Vinod P. Mitta, M.D., M.P.H., of the Harvard School of Public Health, Boston, and colleagues investigated the relationship between high-sensitivity C-reactive protein (hsCRP) and the future risk of age-related macular degeneration (AMD) in U.S. men and women (Online First).

Inflammation plays a role in the incidence and progression of AMD, the leading cause of blindness among older adults in the United States, according to the study background. The study was an analysis of prospective nested case-control data from the Women's Health Study and four other study groups.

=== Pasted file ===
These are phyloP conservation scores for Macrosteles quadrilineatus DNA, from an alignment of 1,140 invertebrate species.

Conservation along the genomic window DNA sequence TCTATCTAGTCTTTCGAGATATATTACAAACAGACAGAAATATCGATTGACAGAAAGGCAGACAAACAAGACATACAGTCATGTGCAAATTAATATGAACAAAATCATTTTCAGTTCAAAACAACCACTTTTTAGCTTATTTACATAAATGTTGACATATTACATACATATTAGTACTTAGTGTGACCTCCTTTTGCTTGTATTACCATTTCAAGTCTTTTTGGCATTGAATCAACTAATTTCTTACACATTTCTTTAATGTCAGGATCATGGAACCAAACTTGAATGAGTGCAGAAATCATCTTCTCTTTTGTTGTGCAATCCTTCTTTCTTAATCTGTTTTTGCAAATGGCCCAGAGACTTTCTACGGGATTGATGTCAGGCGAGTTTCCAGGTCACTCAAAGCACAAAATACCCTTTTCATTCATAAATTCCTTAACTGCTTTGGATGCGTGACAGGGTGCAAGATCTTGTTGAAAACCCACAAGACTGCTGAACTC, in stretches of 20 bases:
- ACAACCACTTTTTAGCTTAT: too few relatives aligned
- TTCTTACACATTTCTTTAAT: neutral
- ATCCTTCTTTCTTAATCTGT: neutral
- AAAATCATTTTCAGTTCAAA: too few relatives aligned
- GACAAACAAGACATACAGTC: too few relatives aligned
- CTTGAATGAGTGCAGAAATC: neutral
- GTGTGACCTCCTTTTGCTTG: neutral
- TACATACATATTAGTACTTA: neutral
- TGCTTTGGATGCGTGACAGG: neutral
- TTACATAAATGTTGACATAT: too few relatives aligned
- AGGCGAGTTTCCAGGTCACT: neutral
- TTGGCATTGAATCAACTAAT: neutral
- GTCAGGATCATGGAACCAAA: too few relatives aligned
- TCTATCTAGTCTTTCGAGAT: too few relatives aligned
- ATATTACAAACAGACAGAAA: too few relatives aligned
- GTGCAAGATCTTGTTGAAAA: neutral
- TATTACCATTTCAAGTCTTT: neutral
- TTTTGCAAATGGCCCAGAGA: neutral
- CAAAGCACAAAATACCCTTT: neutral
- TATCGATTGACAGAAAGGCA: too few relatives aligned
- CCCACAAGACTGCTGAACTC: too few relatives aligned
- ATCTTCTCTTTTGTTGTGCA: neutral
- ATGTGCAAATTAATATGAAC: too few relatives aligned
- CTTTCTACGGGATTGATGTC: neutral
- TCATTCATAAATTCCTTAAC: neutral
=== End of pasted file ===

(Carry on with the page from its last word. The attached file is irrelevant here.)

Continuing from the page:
"This study adds to the evidence that elevated levels of high-sensitivity C-reactive protein (hsCRP) predict future risk of age-related macular degeneration (AMD). This information might shed light on underlying pathological mechanisms involving inflammation and could be of clinical utility in the identification of persons at high risk of AMD who may benefit from increased adherence to lifestyle recommendations, eye examination schedules, and therapeutic protocols," the study concludes.